William James: The Varieties of Religious Experience (1902) Summary. The aim here is to summarise the work generally, highlighting ideas of particular interest.

Lectures 9 & 10: Conversion

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In these lectures, James studies the phenomenon of religious conversion. It is not theological conversion he looks at, conversion from one set of religious beliefs to another, but moral conversion among Protestants, from sinfulness to what is called conviction of sin.

James understands conversion in terms of groups of ideas. In his view of our mental processes, a person's attention switches between various agglomerations of ideas, each of which is relatively independent of the others. But within each of us there is one group that tends to dominate, what he calls the habitual centre of [our] personal energy [p 196]. Conversion happens when the group of religious ideas, previously peripheral, becomes central.

Explosive emotions

The writer suggests that conversion can be triggered, as we might say, by explosive emotions:

Emotional occasions, especially violent ones, are extremely potent in precipitating mental rearrangements. ... Hope, happiness, security, resolve, emotions characteristic of conversion can be ... explosive. And emotions that come in this explosive way seldom leave things as they found them. [p 198]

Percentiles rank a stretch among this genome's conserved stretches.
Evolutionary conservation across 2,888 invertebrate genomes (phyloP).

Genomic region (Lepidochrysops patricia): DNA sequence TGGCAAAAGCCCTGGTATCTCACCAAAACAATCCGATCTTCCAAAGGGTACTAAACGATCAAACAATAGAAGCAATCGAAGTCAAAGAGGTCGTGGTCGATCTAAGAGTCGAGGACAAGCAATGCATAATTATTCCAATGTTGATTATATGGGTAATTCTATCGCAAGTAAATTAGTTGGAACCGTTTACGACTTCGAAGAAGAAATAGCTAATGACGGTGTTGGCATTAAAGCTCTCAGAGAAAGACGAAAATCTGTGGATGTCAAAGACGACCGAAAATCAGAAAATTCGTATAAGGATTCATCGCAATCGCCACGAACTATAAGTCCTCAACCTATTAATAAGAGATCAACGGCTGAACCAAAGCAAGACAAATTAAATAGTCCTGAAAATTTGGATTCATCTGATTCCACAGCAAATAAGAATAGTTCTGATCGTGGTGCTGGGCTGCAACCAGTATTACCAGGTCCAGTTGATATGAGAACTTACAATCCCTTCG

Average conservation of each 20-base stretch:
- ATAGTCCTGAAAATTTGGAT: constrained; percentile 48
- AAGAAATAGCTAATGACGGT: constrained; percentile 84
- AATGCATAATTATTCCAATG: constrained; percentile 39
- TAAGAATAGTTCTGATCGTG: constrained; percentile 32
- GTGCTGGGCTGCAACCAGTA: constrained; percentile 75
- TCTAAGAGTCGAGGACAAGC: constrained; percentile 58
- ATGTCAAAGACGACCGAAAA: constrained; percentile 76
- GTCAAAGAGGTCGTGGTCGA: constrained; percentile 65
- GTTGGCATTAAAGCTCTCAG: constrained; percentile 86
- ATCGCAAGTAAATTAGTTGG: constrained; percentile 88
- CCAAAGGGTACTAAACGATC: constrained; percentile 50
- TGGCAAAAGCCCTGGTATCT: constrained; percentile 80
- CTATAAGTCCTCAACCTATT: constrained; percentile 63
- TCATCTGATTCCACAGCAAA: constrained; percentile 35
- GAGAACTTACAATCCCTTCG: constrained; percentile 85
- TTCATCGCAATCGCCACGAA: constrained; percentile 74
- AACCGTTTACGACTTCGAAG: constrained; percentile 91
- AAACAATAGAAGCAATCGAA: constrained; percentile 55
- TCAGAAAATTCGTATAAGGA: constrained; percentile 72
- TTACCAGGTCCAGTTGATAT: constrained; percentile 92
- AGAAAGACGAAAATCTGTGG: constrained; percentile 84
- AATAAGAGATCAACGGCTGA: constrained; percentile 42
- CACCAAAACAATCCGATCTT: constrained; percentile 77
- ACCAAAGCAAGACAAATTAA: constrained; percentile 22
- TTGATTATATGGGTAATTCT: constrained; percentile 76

A normal adolescent phenomenon

James sees

the ordinary conversion which occurs in young people brought up in evangelical circles [p 199]

as a particular version of a normal adolescent phenomenon [p 199], the change from childhood to adulthood.

Inability to convert is a weakness

He points out that some people are incapable of conversion. In some cases, this is because they are lacking in some way or another: they have an instinct for religion, but it is somehow inhibited. Thus, the writer speaks of:

the agnostic vetoes upon faith as something weak and shameful, under which many of us to-day lie cowering, afraid to use our instincts. [p 204]

In other cases: